Koricancha (meaning golden courtyard) located in Cusco was one of the most important sites of the Inca Empire. It was said to be a splendid place with gold doors, emerald studded wall; and courtyards filled with gold statutes.
Within Koricancha the Temple of the Sun was a holy site for the Inca. Dedicated to Inti, the walls were covered gold plated and the temple housed a jeweled-encrusted golden statue of the sun god. Each day the statue was taken outside and moved back inside the temple each evening. A gold and silver garden was created in Inti’s honor featuring a corn field, guinea pigs, birds, shepherds, jaguars, llamas, monkeys, insects and butterflies. What a sight to behold! Unfortunately all that remains today is a selection of corn stalks as proof of the people’s respect for the sun god.
In addition to the Temple of the Sun, Koricancha housed five separate temples dedicated to Viracocha, the creator god, Quilla, the goddess of the moon, Illapa, the god of thunder, Cuichu, the rainbow god and Venus, the goddess of the dawn. Each temple contained a statue in honor of the god as well as art and other religious objects.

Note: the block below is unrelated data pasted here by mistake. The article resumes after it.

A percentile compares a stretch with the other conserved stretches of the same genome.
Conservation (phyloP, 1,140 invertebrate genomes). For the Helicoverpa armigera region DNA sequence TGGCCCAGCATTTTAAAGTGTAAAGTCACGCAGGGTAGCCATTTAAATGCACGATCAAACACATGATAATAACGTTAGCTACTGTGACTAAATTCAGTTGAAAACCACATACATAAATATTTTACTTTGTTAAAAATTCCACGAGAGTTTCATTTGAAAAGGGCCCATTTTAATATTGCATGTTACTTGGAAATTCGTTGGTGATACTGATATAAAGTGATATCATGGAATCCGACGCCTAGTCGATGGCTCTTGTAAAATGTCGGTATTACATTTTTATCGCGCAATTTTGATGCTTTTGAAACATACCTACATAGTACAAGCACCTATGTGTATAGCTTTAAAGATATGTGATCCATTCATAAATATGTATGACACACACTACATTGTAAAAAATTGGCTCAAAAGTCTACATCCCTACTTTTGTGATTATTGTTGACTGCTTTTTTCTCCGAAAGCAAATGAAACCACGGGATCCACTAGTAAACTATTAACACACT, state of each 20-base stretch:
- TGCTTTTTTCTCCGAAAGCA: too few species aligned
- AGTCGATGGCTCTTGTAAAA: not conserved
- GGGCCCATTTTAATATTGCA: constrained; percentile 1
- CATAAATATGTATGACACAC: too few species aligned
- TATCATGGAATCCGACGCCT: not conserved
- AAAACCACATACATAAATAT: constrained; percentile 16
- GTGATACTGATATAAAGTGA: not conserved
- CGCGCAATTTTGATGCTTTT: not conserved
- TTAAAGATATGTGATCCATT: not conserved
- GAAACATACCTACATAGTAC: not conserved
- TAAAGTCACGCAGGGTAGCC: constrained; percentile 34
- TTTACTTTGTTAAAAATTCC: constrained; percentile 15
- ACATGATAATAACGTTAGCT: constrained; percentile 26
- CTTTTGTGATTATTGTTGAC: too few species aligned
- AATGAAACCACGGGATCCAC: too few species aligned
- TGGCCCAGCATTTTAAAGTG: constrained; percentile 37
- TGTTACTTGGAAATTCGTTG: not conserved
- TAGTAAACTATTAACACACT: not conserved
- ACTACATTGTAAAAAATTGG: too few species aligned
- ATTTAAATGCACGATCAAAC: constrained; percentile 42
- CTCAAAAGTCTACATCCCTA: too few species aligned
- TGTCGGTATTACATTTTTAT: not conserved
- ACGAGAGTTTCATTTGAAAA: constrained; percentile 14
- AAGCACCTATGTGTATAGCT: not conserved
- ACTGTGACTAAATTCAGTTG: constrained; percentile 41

It is said that the original construction of Koricancha had been carried out under the orders of Pachacuti Inca Yupanqui and additional construction was done by Maco Capac in the early 12th Century. The site was built to resemble the sun complete with rays shining in all directions.
The Spanish colonists eventually built the Church of Santo Domingo demolishing the temple and using its foundations for the church in an attempt to obliterate the Inca beliefs. Any remaining gold was melted into ingots and claimed by the Spanish crown.Little remains of the Koricancha original buildings or the temple other than sections of the stone walls for which the Inca are well known. Their masonry skills were avant-garde. It is definite worthwhile visiting Koricancha and the Santo Domingo Church to admire the combination of Inca and colonial architecture.